Posted: Wed, May 15, 2013 | By: Nudism
by Hank Pellissier
World Naked Bike Ride (WNBR) is an international clothing-optional bike riding event to “deliver a vision of a cleaner, safer, body-positive world.”
Conceived in 2003 by Conrad Schmidt, it was rapidly adopted by activist groups and individuals around the world. The 2004 WNBR occurred in 28 cities on four continents. By 2010, there were rides in 74 cities, in 17 countries.
WNBR promotes bicycle transportation, renewable energy, recreation, walkable communities, sustainable solutions, a car-free lifestyle, and an improved feeling of freedom. The events have encountered only a few legal problems, because most laws on nudity hinge on the concept of indecent exposure, and participants argue that there’s nothing indecent about the naked human body.
To find out more about the World Naked Bike Ride, I interviewed John “Compost” Cossham. He’s a WNBR coordinating team member in the city of York, in the United Kingdom.
Hank: What day is the event and what time and what is the route?
John: Friday 21st June 2013, leaving at 6pm, check the fb ‘event’ and group for the map of the route through York.
How many years have you been doing this event?
This is our 8th York WNBR
What is the theme of the event?
Our reasons for doing this ride are as a protest about oil dependency and car culture, a celebration of bikes and the bodies that power them. We ride naked to show how vulnerable we are on today’s car-infested roads. We ride naked because no-one would be remotely interested in something called a World Fancy Dress Bike Ride, so we use the word ‘naked’ to attract attention to our messages.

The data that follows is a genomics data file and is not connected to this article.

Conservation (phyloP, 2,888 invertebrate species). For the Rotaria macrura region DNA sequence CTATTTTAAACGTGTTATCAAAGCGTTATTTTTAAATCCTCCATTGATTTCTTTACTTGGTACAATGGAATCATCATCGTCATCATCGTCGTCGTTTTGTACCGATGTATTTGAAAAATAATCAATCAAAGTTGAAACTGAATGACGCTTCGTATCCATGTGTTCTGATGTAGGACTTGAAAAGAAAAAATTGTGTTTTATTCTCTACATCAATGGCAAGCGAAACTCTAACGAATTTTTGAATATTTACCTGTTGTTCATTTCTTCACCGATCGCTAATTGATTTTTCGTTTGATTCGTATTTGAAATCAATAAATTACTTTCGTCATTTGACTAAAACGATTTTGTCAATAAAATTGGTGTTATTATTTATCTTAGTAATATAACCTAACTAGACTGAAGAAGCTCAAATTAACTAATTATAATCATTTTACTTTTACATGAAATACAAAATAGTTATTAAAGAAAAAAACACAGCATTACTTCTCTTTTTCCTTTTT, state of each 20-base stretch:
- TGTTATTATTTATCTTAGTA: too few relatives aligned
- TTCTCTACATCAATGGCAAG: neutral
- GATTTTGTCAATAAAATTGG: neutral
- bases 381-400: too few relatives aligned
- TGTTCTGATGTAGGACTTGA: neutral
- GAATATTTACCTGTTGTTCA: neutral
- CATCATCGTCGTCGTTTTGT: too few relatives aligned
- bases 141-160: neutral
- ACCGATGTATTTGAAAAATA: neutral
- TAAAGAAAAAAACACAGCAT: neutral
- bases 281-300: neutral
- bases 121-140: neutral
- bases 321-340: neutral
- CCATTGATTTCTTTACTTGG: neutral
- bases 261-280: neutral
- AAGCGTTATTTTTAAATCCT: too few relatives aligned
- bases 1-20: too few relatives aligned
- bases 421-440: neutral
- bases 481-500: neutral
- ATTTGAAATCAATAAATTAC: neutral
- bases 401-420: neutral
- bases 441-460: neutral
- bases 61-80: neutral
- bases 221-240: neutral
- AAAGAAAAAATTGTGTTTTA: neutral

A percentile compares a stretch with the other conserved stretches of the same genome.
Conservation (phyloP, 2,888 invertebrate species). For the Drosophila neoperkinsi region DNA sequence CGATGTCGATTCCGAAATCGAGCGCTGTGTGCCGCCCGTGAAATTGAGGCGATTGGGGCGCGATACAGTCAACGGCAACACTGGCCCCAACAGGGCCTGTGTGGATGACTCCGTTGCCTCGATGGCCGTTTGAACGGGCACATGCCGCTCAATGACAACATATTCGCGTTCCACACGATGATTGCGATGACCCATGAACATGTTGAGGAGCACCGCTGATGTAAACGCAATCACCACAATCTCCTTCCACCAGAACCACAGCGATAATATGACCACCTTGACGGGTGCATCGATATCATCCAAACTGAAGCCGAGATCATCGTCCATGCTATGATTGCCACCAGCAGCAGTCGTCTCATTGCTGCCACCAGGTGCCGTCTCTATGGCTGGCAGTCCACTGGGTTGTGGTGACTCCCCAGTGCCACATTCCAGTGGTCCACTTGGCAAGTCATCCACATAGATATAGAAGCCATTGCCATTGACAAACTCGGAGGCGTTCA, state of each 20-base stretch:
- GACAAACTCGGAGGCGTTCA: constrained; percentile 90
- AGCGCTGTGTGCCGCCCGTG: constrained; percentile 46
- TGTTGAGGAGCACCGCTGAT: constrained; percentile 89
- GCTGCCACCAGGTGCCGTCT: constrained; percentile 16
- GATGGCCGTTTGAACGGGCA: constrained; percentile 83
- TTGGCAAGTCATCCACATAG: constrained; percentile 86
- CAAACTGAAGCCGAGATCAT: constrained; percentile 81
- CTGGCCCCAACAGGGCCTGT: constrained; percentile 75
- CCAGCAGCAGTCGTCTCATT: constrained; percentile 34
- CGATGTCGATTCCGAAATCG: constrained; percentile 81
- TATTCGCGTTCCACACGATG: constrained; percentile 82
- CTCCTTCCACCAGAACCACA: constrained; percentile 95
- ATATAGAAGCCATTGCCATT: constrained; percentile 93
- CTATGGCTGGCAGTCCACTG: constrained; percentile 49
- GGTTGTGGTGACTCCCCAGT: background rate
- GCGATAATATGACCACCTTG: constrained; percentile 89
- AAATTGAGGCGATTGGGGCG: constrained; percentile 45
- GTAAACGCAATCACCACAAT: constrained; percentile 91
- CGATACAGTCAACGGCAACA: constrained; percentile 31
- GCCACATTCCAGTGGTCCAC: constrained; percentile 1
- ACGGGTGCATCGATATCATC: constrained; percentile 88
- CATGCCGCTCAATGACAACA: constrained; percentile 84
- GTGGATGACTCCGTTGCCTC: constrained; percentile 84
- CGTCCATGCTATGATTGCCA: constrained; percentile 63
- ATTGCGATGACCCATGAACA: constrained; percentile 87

How many World Naked bike riding events are there, in how many different cities?
Start counting THESE links.
How many bike riders will you get?
Our best turnout was about 90. Last year I think we had about 80. So I’m expecting 70 and therefore should be pleased (as more people have registered on the fb event than previous years) but it really depends on the weather!
What is the reaction of the people that see you?
Laughter, applause, whistles, screams, taking photos, car horns hooting, people cheering and saying ‘well done’ and ‘nice one’ and such like. I’ve seen one probably Muslim family turn their backs on us (in Manchester) and ignore us til we passed, and I’ve heard one shout of ‘get your clothes on’ in York. The overwhelming response is joyously positive.
What do you regard as the most essential environmental problem in the world and will bike-riding solve that problem?
Climate change caused by fossil carbon emissions. Bikes are zero carbon to ride, are health-giving and quick through congested cities with sad car drivers stuck in traffic jams.
Are the people in your bike ride - Bike riders, environmentalists, Nudists, or a combination of all the above?
Yes, we’re all cyclists, even though some of the naturists aren’t always very experienced! There are lots of us who are passionate about creating a better world through our own choices, in this case, sustainable transport.
How did you personally get involved in this?